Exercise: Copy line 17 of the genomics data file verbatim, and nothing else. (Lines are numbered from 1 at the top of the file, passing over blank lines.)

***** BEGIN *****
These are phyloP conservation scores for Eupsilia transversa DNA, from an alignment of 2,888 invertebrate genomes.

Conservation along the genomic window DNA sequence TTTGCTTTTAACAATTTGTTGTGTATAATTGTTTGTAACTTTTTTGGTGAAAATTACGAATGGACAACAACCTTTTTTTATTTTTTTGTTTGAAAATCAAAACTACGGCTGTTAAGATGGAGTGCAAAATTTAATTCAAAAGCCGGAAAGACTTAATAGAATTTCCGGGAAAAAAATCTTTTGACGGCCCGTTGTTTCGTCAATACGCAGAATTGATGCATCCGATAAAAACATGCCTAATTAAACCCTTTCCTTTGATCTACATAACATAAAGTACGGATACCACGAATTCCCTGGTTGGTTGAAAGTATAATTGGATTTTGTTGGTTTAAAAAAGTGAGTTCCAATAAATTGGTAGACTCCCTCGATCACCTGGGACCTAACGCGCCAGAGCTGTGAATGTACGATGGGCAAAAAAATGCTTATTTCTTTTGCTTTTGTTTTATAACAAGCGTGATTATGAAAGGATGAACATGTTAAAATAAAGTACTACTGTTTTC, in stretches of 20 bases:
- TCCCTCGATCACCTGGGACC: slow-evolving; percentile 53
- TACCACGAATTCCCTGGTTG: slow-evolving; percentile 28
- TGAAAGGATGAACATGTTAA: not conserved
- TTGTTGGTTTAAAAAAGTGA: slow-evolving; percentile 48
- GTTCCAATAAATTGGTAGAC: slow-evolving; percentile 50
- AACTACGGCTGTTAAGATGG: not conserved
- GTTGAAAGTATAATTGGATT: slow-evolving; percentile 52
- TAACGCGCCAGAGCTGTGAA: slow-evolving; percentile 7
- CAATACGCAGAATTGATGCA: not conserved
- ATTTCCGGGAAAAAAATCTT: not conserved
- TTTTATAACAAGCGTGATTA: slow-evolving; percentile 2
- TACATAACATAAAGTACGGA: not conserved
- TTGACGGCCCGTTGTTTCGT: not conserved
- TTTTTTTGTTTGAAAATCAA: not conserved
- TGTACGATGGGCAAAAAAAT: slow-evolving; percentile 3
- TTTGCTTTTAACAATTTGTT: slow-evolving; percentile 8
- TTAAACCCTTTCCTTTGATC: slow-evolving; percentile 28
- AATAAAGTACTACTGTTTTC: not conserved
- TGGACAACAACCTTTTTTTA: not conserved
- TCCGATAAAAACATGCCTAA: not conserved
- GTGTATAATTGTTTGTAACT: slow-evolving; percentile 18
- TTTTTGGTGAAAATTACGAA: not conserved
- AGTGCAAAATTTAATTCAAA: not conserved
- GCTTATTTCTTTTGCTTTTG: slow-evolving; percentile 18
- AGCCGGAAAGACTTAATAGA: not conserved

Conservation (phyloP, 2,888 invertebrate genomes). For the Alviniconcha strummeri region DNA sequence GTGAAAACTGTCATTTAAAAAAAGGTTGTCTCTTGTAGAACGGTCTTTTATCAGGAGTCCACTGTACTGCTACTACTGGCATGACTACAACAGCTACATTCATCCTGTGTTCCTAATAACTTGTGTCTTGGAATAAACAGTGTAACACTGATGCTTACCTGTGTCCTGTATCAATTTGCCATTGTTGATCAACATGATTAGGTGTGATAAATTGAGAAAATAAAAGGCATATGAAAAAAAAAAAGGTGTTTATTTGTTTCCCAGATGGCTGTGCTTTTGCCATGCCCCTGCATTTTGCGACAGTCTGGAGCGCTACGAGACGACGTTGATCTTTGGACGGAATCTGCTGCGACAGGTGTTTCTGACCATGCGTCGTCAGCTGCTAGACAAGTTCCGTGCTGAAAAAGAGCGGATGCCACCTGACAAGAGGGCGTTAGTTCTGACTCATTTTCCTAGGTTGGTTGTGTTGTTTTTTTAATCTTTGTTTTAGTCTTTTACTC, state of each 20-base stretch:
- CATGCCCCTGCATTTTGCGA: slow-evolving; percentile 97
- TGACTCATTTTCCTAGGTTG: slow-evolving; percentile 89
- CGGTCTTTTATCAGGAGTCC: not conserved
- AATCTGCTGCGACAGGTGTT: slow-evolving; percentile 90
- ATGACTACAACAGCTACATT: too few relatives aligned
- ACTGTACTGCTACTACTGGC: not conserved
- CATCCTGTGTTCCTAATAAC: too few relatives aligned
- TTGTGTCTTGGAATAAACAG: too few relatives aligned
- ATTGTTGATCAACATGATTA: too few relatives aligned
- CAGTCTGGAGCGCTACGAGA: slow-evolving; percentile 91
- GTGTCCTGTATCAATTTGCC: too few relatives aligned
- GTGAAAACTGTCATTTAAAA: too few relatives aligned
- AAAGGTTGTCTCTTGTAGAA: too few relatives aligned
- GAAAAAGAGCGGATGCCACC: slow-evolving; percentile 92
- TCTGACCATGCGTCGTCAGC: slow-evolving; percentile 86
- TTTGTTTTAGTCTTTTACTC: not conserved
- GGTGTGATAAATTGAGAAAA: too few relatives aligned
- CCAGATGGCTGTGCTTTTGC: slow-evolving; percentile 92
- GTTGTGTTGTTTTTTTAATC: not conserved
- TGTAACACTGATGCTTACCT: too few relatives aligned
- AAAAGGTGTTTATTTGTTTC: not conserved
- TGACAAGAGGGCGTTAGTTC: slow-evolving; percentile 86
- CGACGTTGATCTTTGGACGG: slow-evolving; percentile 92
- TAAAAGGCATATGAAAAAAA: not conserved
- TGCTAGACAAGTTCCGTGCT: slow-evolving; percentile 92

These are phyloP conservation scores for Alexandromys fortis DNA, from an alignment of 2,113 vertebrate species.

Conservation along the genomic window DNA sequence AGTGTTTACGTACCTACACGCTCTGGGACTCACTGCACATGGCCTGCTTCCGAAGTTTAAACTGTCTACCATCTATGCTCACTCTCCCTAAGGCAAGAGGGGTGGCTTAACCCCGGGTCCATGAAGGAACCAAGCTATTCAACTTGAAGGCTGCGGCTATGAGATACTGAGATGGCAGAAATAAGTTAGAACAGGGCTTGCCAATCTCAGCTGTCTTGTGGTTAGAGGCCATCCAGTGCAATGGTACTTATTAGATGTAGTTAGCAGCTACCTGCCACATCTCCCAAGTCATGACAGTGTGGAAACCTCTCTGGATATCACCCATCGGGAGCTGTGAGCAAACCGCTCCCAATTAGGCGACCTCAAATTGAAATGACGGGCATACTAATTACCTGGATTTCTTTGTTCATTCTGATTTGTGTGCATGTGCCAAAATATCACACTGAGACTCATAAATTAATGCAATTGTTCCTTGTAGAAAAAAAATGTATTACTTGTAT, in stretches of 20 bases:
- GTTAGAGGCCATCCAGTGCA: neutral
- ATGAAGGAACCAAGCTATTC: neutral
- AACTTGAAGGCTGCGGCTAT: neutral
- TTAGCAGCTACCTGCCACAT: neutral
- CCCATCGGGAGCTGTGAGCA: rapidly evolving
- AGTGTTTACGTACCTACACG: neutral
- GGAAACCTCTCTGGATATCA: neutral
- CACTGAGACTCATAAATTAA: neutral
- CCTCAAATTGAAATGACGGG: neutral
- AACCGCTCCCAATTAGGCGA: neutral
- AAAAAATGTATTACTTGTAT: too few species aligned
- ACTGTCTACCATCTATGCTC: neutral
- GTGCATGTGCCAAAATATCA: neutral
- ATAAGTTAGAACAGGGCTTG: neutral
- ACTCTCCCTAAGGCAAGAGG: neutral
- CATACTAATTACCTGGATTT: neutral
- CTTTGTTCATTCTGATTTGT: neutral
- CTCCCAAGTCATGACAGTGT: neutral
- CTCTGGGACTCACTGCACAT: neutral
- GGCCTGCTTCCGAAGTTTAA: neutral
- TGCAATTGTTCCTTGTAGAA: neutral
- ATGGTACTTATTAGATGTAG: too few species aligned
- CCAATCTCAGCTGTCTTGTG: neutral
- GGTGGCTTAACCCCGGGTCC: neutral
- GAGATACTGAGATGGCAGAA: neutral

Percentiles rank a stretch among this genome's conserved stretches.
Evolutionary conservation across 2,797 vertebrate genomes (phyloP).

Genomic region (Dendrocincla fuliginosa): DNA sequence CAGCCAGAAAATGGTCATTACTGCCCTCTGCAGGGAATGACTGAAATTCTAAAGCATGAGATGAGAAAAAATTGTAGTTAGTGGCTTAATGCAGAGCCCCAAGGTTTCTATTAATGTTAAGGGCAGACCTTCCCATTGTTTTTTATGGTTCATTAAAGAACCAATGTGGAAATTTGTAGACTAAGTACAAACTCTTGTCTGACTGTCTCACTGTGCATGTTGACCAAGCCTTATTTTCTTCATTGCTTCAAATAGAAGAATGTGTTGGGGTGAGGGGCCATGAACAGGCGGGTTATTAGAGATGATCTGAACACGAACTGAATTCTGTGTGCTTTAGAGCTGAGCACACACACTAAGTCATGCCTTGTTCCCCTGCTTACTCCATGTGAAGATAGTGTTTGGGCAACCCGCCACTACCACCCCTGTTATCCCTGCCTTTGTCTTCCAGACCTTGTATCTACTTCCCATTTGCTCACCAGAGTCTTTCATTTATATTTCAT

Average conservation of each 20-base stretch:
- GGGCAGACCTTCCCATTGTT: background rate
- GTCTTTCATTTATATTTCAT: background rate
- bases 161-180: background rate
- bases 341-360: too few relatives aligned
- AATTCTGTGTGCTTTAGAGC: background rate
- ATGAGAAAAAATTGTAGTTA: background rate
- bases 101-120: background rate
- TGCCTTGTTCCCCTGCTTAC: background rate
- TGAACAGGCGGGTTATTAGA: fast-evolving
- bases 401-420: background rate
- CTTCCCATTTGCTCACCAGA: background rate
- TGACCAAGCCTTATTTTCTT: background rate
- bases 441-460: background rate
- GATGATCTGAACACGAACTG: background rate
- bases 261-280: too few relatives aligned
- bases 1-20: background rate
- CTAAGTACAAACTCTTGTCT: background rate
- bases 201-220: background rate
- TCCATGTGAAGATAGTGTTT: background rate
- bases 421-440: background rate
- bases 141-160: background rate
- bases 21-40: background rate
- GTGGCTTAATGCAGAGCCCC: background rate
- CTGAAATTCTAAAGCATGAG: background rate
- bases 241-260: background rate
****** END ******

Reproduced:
- TGTACGATGGGCAAAAAAAT: slow-evolving; percentile 3